StuCo clubs rules unnecessarily harsh, involved

Kris Long, Opinions Editor

Student Council’s new regulations for club reports might make sense to StuCo leaders but are unfair to smaller clubs and those with fewer events or narrow missions outside of service projects. 

Last week, StuCo passed reinforced and revamped legislation building off of previous rules requiring clubs to participate in one fundraiser and one community service event per year. According to an email distributed to club sponsors, club representatives  will now also have to fill out a club report in time for every StuCo meeting and send a representative to the meeting. If the StuCo club representative isn’t available they can send the report via email. However, it is assumed that this won’t be allowed regularly. 

If clubs don’t follow these requirements, they will be demoted to an interest group. If interest groups don’t follow requirements, they could be ordered to disband. To add to the pressure, the beginning-of-year report is due today along with the first report. 

It is the opinion of The Mentor Editorial Board that these rules are unfair to clubs and interest groups.  It’s understandable that StuCo wants clubs to report back more often as issues with clubs following none of the previous guidelines were common last year. However, simply making more specific guidelines for different clubs and interest groups would be less intrusive on clubs’ ability to serve their purpose in the school. 

It makes sense that StuCo might want some clubs to give reports in time for each meeting, but the newly enforced rules are unfair to smaller clubs, who don’t have the membership to send a representative to every StuCo meeting. Clubs also don’t always meet every week, so they wouldn’t necessarily have much new to say in their club reports, due every other week. Another issue is some clubs only meet during FlexTime, so it’s difficult to send one of their senior members to a StuCo meeting that takes place at the same time]. Clubs like Model UN would also struggle to meet this requirement because they have only one event a year. It’s pointless to have clubs like these report to StuCo and send a representative to every meeting.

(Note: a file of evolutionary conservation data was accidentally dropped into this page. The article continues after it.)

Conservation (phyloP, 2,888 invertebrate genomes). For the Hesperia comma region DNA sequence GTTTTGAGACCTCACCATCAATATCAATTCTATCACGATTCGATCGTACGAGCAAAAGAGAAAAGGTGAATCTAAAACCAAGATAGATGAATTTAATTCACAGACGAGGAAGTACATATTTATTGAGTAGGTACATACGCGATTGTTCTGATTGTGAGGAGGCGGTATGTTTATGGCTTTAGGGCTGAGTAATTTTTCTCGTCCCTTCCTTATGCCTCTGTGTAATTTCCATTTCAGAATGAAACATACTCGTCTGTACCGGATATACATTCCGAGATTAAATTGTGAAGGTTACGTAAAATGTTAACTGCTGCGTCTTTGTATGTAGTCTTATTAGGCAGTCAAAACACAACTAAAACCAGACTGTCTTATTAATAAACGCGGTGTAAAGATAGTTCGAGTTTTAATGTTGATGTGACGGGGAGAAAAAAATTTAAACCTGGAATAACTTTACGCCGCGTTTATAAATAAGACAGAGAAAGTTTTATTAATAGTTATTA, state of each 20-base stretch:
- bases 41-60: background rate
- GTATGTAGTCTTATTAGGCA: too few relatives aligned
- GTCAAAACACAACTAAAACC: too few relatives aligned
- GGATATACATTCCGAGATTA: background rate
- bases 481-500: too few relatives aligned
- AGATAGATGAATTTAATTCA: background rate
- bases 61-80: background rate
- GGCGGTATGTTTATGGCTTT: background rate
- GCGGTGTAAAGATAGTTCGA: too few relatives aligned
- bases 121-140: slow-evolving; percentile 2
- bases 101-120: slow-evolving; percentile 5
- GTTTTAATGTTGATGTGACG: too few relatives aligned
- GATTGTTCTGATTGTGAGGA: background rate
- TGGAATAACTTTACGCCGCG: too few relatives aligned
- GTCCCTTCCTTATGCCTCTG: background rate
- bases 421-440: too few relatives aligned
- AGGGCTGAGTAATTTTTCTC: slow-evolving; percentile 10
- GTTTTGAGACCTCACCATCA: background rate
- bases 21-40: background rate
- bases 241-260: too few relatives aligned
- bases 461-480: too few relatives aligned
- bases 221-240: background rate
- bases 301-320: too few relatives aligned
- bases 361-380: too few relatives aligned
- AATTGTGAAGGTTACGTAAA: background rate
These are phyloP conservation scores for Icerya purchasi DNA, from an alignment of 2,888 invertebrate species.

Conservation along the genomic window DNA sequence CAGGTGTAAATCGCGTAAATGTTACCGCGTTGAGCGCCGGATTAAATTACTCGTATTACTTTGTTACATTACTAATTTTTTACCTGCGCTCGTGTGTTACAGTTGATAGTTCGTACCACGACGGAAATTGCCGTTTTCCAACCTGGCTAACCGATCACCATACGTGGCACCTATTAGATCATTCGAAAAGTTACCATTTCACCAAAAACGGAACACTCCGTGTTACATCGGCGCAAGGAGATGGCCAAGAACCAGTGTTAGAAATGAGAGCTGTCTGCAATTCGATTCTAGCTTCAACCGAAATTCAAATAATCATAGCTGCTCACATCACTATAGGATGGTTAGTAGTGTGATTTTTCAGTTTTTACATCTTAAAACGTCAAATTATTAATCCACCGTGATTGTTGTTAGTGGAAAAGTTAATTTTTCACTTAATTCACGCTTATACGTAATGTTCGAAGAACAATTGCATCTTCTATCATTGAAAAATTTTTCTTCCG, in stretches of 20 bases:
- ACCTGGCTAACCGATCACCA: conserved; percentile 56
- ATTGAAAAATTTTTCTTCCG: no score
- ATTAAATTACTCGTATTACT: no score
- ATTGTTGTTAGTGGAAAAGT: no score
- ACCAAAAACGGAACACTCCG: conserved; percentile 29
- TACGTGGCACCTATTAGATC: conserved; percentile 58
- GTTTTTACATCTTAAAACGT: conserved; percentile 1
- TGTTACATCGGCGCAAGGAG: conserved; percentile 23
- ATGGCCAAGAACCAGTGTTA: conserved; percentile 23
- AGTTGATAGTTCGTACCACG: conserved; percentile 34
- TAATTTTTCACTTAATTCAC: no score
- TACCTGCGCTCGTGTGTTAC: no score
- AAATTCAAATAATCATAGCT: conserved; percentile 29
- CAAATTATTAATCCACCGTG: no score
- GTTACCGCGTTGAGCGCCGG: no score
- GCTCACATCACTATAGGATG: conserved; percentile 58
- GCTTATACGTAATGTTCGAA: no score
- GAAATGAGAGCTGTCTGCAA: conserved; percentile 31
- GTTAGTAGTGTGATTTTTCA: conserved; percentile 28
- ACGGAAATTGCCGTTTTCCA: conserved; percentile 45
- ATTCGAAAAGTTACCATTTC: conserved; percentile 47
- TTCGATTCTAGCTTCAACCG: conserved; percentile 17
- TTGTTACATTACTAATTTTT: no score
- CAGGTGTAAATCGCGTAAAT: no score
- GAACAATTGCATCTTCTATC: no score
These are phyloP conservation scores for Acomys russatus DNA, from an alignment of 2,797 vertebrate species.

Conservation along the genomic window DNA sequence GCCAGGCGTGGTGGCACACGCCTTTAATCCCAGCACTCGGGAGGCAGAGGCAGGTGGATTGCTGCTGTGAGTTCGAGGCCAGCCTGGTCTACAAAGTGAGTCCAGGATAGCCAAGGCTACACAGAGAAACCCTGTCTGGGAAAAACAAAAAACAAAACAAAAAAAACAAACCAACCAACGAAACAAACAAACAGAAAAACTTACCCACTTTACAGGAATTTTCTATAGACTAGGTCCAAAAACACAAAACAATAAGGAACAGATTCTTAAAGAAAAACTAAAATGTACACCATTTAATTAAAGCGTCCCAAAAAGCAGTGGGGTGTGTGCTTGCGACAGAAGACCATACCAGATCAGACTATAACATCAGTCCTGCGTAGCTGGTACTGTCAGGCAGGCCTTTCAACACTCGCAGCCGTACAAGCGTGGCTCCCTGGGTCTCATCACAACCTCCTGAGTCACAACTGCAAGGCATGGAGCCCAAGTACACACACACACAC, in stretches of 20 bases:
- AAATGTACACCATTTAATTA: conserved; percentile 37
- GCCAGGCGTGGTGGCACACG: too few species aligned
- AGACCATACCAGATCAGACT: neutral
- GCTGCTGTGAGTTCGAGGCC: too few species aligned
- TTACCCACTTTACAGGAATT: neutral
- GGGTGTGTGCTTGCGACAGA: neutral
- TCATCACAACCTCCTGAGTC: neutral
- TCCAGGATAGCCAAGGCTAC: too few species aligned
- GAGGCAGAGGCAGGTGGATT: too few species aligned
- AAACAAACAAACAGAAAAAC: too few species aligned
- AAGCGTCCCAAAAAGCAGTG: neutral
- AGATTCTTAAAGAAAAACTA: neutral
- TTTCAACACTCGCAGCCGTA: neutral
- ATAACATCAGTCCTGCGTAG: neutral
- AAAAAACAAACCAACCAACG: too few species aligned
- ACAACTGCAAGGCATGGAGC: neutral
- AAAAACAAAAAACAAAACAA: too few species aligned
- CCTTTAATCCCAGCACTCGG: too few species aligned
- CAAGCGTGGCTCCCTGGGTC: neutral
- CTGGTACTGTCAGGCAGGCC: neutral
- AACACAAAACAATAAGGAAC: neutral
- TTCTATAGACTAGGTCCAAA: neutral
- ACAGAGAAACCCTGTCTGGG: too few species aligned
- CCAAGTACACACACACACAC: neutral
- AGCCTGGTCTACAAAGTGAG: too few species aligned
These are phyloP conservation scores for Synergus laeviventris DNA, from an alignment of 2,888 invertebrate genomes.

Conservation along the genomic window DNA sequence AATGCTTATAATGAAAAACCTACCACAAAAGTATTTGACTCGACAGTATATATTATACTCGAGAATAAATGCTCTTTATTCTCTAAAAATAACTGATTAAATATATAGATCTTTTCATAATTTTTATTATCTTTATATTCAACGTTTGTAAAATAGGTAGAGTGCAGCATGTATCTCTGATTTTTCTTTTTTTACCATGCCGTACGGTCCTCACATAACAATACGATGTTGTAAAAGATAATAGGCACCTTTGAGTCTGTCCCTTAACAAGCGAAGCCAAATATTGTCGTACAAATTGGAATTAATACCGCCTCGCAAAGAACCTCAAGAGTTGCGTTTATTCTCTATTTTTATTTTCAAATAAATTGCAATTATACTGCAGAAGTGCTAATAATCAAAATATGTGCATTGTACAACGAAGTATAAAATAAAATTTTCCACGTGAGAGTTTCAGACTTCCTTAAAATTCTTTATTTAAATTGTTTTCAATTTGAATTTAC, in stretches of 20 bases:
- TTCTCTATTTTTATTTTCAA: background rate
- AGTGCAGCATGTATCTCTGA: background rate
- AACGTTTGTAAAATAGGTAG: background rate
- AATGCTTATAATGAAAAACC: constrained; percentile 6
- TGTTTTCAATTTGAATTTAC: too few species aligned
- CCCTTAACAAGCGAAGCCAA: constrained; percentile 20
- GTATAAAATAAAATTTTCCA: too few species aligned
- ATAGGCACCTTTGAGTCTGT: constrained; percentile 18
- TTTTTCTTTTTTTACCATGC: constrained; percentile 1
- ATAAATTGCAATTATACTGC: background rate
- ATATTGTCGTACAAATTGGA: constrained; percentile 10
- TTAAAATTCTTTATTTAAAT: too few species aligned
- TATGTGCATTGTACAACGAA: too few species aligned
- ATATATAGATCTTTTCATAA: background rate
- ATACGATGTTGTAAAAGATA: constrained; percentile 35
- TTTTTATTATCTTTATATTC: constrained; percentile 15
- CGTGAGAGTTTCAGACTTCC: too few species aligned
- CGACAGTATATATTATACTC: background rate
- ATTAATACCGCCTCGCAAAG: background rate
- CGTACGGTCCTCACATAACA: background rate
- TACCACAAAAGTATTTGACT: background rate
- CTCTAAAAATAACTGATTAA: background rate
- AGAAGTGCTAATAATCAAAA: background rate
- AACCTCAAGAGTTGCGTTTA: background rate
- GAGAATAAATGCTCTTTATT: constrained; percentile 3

While it’s important for some clubs to prove they are adequately funded, many clubs don’t need to raise money to keep their group going. For many clubs, all that’s required is a sponsor’s room and somebody to show up with snacks. Clubs that are co-curriculars like Debate, Model UN, SkillsUSA and Quill & Scroll don’t often hold fundraisers because they don’t need to. They are sponsored by donors or the school. This presents a useless hoop these clubs will have to jump through every year.

In addition, the community service requirement makes sense for some clubs, like StuCo, NHS and Key Club, whose purposes are to expose students to volunteerism. However, the community service value in most clubs is the opportunity it gives to students to get to know like-minded peers and learn more about a subject they’re interested in. These rules don’t pertain to clubs whose purposes don’t involve volunteerism. 

The rules are also confusingly vague. It’s not clear how many times a club can simply email it’s report — or not do its report at all — before demotion. What will happen if a community service project or fundraiser doesn’t work out, whether this is due to ill management or problems out of the club’s control? Will these be handled on a case-by-case basis? If so, how will it be ensured decisions are not biased? If not, how is this fair to clubs that make honest mistakes? The vague rules will create confusion and give opportunities for clubs to find loopholes in the rules to do less work. 

To prevent future problems between StuCo, clubs and interest groups the requirements clubs must follow need to be more specific to individual clubs and clarified to avoid confusion.